Giving the gift of debt
Tim's mom called us the other day to check in, and to wish him a happy birthday. (Four days and counting, for those of you watching your calendars.) She also informed him that she was dropping $100 into the account for the combination of Tim's birthday and our Christmas presents.
Tim's mom tends to give cash because she figures we can best decide what we want. In addition, it means she doesn't have to go out shopping. With her congestive heart failure, surgically repaired knees and bad hip, Nadine has trouble walking any real distance.
We definitely appreciate the influx of cash. Tim will take his $50 from the birthday money and probably buy himself a video game. Our combined Christmas money will probably go to cover any gap between our Swagbucks and the cost of the iPod Touch.
Still, as nice as it is to get money, I always feel weird taking gifts from Nadine. As I've mentioned before, Tim's parents are not in a good financial situation. They have exactly $0 in retirement funds. His mom is on disability and gets around $1,100 a month. But she won't get Medicare until this summer. Meanwhile, his dad is unemployed. So they are living on under $3,000 a month (and just their space rent is $500, who knows how much the mortgage is). They still owe money to the IRS, too, and some undisclosed amount to a credit card.
I think my hesitation is pretty understandable. I was raised to be frugal and careful with money. More to the point, I was raised to discourage gifts that I didn't think the person could afford. At the very least, to make it clear I wasn't asking for/expecting anything.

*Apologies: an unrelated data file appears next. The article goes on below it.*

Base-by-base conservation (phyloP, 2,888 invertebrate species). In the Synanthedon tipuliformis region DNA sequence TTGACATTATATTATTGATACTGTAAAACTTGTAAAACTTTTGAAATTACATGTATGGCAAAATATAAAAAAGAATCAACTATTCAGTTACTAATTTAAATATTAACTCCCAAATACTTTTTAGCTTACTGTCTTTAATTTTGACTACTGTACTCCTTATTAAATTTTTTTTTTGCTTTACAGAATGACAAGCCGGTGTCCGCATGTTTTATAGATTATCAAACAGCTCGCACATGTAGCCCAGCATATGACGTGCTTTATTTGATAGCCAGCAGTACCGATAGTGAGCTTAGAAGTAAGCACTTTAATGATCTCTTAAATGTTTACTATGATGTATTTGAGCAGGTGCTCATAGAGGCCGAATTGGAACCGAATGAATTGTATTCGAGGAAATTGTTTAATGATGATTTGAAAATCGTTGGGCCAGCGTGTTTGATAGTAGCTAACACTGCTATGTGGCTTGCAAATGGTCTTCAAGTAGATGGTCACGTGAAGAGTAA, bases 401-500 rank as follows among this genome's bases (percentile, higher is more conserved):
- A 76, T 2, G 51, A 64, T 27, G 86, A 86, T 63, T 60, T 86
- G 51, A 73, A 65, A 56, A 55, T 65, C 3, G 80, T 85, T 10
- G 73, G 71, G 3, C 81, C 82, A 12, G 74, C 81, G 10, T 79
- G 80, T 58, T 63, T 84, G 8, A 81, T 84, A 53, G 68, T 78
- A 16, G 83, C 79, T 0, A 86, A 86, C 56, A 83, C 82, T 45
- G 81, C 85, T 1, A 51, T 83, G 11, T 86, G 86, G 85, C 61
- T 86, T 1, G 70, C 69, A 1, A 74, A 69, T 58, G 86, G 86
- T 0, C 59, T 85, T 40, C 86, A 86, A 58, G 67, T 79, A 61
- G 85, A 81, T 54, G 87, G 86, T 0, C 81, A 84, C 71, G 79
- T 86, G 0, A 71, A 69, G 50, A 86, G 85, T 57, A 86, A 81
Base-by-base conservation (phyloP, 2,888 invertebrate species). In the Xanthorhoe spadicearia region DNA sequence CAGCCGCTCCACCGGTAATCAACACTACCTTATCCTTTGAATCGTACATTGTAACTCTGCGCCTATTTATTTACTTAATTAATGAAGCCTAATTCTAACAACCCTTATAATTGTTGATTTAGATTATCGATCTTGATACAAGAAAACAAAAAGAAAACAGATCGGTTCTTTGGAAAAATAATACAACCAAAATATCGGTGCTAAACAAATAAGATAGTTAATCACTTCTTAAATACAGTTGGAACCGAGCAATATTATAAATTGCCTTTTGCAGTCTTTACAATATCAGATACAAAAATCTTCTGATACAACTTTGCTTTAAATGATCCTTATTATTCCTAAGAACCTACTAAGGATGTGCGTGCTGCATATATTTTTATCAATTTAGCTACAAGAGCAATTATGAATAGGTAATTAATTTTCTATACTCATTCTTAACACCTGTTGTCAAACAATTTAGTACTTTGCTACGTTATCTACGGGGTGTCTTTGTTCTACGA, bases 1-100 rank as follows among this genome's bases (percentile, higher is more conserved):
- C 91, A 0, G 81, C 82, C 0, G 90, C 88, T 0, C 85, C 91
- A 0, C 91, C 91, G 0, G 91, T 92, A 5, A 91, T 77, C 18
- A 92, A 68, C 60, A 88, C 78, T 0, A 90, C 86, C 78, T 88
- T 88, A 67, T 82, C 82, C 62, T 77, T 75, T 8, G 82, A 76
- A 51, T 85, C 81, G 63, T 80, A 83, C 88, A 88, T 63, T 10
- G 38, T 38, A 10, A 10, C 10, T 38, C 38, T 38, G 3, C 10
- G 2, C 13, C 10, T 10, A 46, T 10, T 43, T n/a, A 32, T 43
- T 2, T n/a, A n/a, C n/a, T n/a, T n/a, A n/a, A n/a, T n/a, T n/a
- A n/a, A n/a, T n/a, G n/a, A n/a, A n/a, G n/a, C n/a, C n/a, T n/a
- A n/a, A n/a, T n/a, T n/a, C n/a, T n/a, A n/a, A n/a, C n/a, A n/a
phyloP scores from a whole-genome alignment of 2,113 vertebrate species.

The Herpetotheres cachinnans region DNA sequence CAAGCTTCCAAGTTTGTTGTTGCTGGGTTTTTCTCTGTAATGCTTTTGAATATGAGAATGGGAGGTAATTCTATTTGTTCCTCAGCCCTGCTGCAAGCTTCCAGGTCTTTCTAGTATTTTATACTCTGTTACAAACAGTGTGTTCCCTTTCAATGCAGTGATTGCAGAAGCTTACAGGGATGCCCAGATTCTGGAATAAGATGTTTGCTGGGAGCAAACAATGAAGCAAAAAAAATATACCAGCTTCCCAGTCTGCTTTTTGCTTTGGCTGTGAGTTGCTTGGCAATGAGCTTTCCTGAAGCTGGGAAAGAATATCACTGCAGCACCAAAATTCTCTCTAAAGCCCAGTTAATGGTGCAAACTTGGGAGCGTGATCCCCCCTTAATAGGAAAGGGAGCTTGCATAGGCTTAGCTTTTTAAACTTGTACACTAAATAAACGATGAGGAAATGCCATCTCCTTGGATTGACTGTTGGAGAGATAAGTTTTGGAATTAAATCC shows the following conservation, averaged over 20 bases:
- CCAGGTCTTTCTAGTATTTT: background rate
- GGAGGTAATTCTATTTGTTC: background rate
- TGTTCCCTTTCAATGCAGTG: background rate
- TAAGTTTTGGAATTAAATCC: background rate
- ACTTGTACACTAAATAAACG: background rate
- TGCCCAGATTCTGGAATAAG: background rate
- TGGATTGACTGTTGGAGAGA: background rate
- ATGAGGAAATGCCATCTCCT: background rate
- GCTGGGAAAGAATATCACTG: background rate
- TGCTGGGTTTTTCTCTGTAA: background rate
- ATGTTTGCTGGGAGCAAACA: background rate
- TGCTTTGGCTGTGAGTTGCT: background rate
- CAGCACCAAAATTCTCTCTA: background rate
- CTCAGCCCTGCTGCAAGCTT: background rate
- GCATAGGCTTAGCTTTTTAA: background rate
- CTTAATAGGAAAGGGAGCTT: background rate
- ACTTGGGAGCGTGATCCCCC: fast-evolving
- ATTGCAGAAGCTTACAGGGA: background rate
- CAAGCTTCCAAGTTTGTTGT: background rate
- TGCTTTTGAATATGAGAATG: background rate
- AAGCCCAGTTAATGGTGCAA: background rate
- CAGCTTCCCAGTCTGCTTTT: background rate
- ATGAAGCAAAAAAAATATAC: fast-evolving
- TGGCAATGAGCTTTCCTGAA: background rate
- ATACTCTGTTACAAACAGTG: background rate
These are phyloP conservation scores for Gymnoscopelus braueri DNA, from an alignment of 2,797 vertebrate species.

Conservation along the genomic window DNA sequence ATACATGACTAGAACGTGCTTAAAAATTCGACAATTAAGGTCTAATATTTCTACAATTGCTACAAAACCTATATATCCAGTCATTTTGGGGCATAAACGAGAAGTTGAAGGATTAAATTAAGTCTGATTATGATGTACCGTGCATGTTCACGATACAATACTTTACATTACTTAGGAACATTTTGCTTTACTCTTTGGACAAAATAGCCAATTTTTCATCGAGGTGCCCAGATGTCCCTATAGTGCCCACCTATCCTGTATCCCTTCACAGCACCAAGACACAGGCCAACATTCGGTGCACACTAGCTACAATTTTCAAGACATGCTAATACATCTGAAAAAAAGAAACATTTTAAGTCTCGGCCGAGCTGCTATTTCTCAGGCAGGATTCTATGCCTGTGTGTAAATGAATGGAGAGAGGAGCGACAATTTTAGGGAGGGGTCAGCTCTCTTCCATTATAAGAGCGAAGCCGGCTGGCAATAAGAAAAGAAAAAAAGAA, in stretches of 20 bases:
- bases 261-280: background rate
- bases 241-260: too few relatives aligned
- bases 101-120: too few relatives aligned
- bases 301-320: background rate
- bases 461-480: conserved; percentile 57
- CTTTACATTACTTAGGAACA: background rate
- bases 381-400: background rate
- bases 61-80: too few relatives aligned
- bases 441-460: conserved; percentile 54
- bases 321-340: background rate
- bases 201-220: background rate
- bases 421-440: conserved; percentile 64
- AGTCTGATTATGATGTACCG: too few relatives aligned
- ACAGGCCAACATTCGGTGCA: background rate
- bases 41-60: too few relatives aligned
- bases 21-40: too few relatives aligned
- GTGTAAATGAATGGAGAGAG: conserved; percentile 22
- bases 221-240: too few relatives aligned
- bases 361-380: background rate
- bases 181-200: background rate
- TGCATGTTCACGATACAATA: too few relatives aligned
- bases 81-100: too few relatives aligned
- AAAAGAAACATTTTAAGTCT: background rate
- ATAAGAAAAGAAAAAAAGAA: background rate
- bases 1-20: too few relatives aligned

There are at least a couple of bloggers who have weighed in on this subject. One had a relative who, despite massive amounts of debt, always spends lavishly on gifts. She had mixed feelings about it.
Tim, on the other hand, has no qualms with accepting the money. He figures if someone wants to give us something, it's silly to turn it down. I'm sure it helps that his parents spend so much of their time, energy and money on his brother, Matt. I think Tim sees gifts as their chance to show him that they're willing to spend money on him, too. In addition, Tim's pretty sure that if they don't spend it on him, it will end up going to Matt one way or another.
I guess I understand this outlook. But it's hard for me to shut the guilt complex off. I just keep thinking of how much more Nadine probably needs this money. We're not doing well and, yeah, we have a lot of debt. But we have things to fall back on. She doesn't. She has to make the $1,100 last all month, while still paying some household bills and any of her own medical costs.
In the end, I suppose, it comes down to the usual lessons I have to learn:
- I have far too much guilt and should just let things go sometimes.
- I can't control other people or how they spend their money.
- Just because they aren't the choices I would make, doesn't mean they are wrong.
- It probably makes her happy to be able to give us something.
So once again I will probably be taking a cue from Tim and just enjoying the moment. I will thank her graciously and will be sure to tell her what the money ends up buying. That way, she can know just how helpful her gift was.
Do you have any similar situations in your own life? How do (or would) you handle them?